With that in mind, if anyone encounters repairs that leave a lot to be desired, please let either me or County Coun Keith Flunder know as soon as possible.
Since the start of this new decade, whomsoever I come into contact with, whether at county, district or town council, there seems to be a diverse range of opinions as to what is achievable in the next few years. We now know that the HS2 network is to go forward, businesses are investing millions of pounds in new ideas, and now that we have left the EU we learn there is to be a determined effort to curb the excessive immigration figures, but no-one knows for certain what the future holds for us. Many folk consider that the future looks very bright indeed, which hopefully leads to better jobs, higher pay and a better life for all.
The huge issue of global warming must be seriously tackled. We also have new illnesses such as Covid-19 — a coronavirus that is currently affecting many people. 
We cannot see into the future, but the signs seem favourable at the moment, so I suggest you keep reading the Chronicle and I will do my best to keep you well informed over the years to come.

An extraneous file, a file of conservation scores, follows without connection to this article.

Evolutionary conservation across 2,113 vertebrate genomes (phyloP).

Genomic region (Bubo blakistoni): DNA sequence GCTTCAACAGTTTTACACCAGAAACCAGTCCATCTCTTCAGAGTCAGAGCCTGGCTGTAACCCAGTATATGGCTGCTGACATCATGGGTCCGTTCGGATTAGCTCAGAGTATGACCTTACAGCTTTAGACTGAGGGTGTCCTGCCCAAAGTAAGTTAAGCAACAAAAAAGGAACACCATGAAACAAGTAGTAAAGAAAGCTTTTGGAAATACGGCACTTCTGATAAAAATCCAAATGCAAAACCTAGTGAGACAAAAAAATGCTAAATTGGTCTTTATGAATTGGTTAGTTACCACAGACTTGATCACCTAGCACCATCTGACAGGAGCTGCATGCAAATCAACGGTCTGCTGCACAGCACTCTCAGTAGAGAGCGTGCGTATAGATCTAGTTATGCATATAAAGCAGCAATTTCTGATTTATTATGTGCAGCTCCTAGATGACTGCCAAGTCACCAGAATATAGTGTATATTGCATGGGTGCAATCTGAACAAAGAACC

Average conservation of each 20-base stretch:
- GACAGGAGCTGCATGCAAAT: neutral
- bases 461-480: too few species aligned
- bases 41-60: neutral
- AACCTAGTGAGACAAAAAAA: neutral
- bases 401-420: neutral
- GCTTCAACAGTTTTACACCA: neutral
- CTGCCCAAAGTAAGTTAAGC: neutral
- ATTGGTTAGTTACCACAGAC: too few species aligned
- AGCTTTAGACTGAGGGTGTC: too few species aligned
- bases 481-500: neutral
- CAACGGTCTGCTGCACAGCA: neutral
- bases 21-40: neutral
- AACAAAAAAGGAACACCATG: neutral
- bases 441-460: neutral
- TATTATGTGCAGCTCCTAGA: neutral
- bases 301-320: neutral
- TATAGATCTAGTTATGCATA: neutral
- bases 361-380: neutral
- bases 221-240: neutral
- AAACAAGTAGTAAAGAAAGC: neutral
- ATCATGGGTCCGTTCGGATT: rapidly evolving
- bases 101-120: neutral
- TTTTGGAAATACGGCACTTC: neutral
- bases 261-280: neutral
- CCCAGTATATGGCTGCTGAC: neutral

There are times when we councillors need to consider the impact of our reported words on members of the public. On seeing the headlines in last week’s Chronicle I can imagine that many people feel let down by our ambulance service, and the reported reaction of some town councillors at last Tuesday’s meeting, regarding the rapid response vehicle being removed from Biddulph. I hope readers did indeed “turn to page 28” to get the full facts as presented to a meeting of the district council the following day by West Midlands Ambulance Service’s Mark Docherty, director of clinical commissioning and strategic development / executive nurse.
For the benefit of those who did not have the opportunity of reading the reported verbal update it says: “We are in the process of enhancing the ambulance provision within Staffordshire. This will involve converting the 4x4 car in Biddulph to a 4x4 ambulance in the same way as we did with Leek a few years ago. It is clear from the recent meeting of the council that there is a misconception of the way the 4x4 car based at Biddulph is used. Currently it spends just 2.5% of its time in the town, the rest it responds to cases in other areas.